CHR_0944Isn't it a worry when mention of a composer's "soundworld" usually comes first? Saariaho is always about process, becoming, refinement, and while you wait for the strong ideas to emerge, her personal tapestry slips into the background as a kind of aural wallpaper, albeit with some pretty patterns. It needs a staging and a performance of the dedication of ENO's for L'amour de loin, or an artist of Kriikku's calibre (pictured left) to pull it up front. As he compellingly did with his shrieking overtones and oscillations at the start, and in the most haunting movement, the cumulative "A mon seul desir" which Saariaho sees as her stripping down to the essence, and in which all but the front desks of violins follow their unicorned pied piper off stage against a high bell ticking into infinity.

That they were mostly glamorous ladies, like the Cluny dame à la licorne, could hardly help making an impact when we'd been treated to films of the BBCSO's various principal conductors. Not a woman in eyeshot until we got to Dame Myra Hess and then - well, quite a sight, let's say, but what a light and spellbinding touch. This was a neat little sequence, well segued in excellent sound and parcelled into two sessions presented by an enthusiastic Christopher Cook (you can see the entire film below).

Whether Boult would have got quite the hair-raising sound at that 1930 leap into space with Wagner's Flying Dutchman that we heard last night from flaming strings and full-throated horns I doubt. Principal Guest Conductor David Robertson and his orchestra had apparently had to work very hard indeed on a piece which had been out of the repertoire for a long time and was, as a cellist who visited my class linked to the orchestra on Tuesday pointed out, "very note-y".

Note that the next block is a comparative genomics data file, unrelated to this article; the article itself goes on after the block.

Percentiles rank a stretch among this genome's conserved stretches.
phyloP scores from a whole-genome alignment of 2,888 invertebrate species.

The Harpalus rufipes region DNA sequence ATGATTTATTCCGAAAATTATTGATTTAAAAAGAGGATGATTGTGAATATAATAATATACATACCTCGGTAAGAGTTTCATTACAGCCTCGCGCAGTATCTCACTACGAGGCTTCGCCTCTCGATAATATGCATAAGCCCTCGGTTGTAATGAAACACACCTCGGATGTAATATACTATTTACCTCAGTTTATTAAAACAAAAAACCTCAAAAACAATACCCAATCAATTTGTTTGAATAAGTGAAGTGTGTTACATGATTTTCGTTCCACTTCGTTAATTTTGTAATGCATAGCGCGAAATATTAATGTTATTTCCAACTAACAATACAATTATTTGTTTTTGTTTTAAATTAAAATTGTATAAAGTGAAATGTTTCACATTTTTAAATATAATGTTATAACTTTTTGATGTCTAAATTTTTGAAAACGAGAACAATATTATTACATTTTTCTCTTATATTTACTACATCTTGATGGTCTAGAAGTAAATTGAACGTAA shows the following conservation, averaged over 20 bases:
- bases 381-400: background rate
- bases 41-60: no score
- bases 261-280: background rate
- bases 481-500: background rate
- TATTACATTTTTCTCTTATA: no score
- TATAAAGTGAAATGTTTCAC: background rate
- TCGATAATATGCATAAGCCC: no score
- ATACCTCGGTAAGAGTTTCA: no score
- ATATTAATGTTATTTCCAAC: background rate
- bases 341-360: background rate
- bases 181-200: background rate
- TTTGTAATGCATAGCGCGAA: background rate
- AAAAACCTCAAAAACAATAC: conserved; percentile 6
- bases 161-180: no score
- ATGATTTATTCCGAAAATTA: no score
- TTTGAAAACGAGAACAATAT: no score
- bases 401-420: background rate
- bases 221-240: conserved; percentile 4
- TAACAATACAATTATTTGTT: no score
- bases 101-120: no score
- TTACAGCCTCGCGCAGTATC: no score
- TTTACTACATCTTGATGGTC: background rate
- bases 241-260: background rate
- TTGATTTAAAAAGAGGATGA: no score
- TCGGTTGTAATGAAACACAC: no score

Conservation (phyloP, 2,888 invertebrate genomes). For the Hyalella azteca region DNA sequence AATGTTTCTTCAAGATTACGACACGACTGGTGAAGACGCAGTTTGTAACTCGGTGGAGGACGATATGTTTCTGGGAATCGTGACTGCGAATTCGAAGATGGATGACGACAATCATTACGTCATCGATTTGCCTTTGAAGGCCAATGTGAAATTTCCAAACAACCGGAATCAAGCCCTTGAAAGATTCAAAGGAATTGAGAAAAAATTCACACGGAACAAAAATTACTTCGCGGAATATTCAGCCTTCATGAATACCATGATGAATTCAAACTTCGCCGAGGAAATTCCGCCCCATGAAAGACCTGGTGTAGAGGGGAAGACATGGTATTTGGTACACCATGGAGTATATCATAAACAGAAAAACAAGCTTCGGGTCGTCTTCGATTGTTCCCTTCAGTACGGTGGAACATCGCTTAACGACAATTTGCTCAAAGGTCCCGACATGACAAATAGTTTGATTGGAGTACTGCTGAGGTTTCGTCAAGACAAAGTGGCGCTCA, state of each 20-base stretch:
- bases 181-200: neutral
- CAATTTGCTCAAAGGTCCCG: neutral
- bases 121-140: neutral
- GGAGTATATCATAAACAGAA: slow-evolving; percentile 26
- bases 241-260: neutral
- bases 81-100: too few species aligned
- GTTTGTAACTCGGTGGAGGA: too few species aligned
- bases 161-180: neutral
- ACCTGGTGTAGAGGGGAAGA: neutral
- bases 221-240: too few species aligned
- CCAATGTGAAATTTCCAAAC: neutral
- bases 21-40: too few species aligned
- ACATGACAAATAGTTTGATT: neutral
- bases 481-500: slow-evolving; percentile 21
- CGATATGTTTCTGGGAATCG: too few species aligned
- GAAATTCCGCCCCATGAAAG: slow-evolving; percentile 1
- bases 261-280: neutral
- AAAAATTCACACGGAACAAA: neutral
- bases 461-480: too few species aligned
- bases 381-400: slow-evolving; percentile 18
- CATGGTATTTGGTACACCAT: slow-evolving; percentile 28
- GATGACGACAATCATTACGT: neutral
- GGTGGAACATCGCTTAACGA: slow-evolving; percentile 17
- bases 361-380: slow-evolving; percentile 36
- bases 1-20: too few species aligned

As indeed was the last work in another of the orchestra's killer programmes, but that at least was terra firma. Stravinsky's Rite of Spring is a work the BBCSO could play in its sleep - fortunately not the case in Robertson's incisive, clear and spacious reading. Graham Sheen's rather relaxed and lovely opening bassoon solo set the tone for the high quotient of song Robertson found in the piece. The horns carried on their blood-curdling work, the fabulous Helen Vollam was back at the head of the trombones - there's a world phenomenon I bet they wouldn't have anticipated in 1930 - and the strings showed how all the subtle work they do in splinter chamber groups such as the ones who come to the City Lit has paid off.

In fact the rounded phrases of divided violas were so typical of the finish in the performance as a whole. Every transition was smoothly or firmly rendered; climaxes had definition as well as terror. In fact all that the performance lacked was the heady atmosphere and the danger of the last time I heard this orchestra play the Rite - and that was under Gergiev. Robertson gave us a true concerto for an orchestra in peak form instead: hardly a fault under the circumstances. Many happy returns.

Watch the specially made film of all the BBCSO's principal conductors in action: